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Thoughts from a Marine Intel Officer. It’s short, pithy, well-written.

Bravest Guy in al-Anbar Province – Any Explosive Ordnance Disposal Technician (EOD Tech). How’d you like a job that required you to defuse bombs in a hole in the middle of the road that very likely are booby-trapped or connected by wire to a bad guy who’s just waiting for you to get close to the bomb before he clicks the detonator? Every day. Sanitation workers in New York City get paid more than these guys. Talk about courage and commitment.

Thank you to the EOD techs who are doing this job. You are in my prayers. And if I get any say in it, your salaries are going up, too.

(Did you read the Army says it’s going to cut family services? We’re at war, folks. Their budget needs to get bigger, not smaller.)

Most Profound Man in Iraq – an unidentified farmer in a fairly remote area who, after being asked by Reconnaissance Marines (searching for Syrians) if he had seen any foreign fighters in the area replied “Yes, you.”

I always think that when I read about foreign fighters. It’s not like Syrians are that visually different from Iraqis. We’re the ones who look odd.

Biggest Surprise – Iraqi Police. All local guys. I never figured that we’d get a police force established in the cities in al-Anbar. I estimated that insurgents would kill the first few, scaring off the rest. Well, insurgents did kill the first few, but the cops kept on coming. The insurgents continue to target the police, killing them in their homes and on the streets, but the cops won’t give up. Absolutely incredible tenacity. The insurgents know that the police are far better at finding them than we are – and they are finding them. Now, if we could just get them out of the habit of beating prisoners to a pulp . . .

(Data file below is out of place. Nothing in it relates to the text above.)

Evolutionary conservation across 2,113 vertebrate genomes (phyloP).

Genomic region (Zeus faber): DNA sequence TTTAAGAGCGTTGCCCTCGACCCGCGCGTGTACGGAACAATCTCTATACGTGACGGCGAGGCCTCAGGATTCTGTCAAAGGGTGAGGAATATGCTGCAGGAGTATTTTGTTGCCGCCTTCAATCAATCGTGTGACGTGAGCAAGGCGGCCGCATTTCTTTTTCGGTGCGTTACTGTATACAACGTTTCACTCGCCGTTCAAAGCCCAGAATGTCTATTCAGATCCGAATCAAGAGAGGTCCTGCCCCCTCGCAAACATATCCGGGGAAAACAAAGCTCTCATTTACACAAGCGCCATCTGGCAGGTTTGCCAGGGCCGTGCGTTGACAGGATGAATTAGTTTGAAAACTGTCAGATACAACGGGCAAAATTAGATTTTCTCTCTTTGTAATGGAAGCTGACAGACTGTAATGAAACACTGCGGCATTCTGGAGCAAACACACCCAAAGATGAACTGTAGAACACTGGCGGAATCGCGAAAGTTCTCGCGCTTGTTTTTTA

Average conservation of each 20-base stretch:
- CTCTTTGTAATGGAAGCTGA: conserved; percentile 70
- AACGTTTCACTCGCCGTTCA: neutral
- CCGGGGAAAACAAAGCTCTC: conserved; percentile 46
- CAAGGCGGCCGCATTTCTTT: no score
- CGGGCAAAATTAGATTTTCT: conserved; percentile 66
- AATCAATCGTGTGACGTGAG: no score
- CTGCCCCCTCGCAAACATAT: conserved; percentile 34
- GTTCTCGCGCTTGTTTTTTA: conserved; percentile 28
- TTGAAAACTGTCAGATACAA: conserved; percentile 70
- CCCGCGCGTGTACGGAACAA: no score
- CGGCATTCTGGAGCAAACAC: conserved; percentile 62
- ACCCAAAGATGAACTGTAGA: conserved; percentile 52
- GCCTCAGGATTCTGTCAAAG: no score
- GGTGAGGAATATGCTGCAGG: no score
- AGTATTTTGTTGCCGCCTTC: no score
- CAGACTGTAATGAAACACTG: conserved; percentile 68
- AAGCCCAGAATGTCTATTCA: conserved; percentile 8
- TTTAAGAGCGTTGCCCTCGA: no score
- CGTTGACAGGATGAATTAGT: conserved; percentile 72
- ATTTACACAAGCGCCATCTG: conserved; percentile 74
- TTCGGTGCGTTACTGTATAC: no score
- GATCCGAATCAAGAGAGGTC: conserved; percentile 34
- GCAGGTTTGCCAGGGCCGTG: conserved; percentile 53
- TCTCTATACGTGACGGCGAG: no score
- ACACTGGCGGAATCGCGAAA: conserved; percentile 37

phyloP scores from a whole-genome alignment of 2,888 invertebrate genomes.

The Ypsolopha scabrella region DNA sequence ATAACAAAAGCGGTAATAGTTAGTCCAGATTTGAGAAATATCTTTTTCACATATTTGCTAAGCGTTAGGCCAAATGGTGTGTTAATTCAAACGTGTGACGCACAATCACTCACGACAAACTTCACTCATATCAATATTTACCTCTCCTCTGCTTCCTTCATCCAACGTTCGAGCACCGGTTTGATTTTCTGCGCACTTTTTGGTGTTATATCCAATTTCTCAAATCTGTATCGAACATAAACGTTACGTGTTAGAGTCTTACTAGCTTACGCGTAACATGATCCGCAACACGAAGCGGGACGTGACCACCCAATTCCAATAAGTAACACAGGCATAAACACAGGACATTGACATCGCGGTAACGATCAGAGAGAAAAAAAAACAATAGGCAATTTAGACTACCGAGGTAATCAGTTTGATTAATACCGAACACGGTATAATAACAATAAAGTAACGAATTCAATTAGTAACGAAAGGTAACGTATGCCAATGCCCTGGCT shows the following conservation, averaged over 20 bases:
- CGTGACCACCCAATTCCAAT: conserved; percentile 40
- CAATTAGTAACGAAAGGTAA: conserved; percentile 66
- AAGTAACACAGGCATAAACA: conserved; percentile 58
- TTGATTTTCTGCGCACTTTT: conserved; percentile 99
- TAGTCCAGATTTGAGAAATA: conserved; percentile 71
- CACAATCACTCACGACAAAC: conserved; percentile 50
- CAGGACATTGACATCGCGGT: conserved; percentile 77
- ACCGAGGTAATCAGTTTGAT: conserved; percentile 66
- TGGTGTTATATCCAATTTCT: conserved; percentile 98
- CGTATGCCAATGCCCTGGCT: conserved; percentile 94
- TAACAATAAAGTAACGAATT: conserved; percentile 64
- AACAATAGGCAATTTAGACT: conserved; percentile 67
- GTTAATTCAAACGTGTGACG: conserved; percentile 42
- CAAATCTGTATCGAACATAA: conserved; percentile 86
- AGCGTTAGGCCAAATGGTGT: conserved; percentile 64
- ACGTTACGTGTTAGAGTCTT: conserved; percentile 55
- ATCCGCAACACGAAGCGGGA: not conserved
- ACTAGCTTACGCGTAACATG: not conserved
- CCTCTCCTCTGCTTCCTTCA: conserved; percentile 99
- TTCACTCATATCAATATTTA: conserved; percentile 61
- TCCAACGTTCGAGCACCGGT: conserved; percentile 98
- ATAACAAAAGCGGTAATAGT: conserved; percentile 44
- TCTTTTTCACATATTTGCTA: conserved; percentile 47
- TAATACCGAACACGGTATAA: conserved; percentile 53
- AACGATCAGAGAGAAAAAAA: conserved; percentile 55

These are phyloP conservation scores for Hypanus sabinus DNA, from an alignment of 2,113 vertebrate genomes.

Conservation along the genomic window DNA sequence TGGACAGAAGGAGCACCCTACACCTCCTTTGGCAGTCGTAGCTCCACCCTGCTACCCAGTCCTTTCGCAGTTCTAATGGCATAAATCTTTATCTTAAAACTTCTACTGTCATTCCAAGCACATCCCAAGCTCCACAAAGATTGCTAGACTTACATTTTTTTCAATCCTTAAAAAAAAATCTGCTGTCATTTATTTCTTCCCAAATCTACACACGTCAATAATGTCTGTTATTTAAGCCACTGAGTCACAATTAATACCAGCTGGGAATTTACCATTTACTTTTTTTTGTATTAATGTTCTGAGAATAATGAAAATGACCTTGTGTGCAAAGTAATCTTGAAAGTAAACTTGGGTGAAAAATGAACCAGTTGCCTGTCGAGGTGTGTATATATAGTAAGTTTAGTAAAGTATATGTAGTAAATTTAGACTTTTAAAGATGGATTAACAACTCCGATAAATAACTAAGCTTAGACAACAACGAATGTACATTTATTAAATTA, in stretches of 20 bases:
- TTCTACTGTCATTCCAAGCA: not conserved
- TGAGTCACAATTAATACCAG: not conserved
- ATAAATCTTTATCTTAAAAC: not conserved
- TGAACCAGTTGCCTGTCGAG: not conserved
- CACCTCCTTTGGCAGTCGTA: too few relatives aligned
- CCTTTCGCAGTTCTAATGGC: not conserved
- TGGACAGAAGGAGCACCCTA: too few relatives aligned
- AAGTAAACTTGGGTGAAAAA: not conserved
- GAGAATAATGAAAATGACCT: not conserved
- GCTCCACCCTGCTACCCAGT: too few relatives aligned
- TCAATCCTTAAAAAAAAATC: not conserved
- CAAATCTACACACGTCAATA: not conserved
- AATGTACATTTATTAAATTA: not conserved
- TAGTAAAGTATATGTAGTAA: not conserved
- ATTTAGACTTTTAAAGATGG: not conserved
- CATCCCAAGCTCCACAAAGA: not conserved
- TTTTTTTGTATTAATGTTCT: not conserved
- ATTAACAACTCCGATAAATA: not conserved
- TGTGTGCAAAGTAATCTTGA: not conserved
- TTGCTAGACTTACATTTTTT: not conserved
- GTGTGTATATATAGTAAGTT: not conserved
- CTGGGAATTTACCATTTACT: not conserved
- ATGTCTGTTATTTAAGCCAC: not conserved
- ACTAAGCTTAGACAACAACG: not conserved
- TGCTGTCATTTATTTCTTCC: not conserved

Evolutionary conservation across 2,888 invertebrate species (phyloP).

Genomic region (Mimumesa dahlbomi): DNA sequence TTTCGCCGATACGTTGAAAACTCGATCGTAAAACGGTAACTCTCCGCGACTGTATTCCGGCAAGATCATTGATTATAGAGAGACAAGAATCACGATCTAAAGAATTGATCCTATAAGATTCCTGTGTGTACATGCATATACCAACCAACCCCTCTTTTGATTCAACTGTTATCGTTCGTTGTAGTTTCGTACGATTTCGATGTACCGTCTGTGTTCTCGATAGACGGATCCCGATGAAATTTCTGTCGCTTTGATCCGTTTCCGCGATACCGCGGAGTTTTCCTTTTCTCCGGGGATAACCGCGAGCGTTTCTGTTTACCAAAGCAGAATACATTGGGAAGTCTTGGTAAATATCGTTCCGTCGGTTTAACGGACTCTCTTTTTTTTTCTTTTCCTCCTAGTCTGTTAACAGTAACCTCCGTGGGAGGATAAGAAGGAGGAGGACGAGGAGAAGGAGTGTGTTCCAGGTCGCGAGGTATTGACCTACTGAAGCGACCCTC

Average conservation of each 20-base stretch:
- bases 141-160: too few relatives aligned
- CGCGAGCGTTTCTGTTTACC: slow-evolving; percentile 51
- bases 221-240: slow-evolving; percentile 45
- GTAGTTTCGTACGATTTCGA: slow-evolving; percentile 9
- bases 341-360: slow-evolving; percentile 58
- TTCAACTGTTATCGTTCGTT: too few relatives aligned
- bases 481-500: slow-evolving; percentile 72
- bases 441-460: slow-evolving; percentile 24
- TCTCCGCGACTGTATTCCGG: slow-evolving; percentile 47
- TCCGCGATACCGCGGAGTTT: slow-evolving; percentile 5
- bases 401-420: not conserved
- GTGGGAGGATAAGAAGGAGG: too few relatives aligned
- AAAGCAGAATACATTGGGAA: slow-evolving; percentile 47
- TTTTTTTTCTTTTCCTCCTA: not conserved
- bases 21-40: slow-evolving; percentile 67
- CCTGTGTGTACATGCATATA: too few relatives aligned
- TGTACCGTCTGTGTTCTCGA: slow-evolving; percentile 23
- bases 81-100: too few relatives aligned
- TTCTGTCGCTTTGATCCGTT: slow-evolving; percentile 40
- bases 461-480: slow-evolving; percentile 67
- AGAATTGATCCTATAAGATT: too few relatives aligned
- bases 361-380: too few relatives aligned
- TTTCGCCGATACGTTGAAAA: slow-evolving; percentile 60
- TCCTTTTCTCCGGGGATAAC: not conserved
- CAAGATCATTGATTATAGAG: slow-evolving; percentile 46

Did you read that now that the Iraqis are in charge of Abu Ghraib the prisoners are begging for us to come back? It’s true.

Highest Unit Re-enlistment Rate – Any outfit that has been in Iraq recently. All the danger, all the hardship, all the time away from home, all the horror, all the frustrations with the fight here – all are outweighed by the desire for young men to be part of a ‘Band of Brothers’ who will die for one another. They found what they were looking for when they enlisted out of high school. Man for man, they now have more combat experience than any Marines in the history of our Corps.

It’s amazing. And I thank God for them. And pray for their safety.

Go read Thoughts from a Marine Intel Officer. It’s amazing.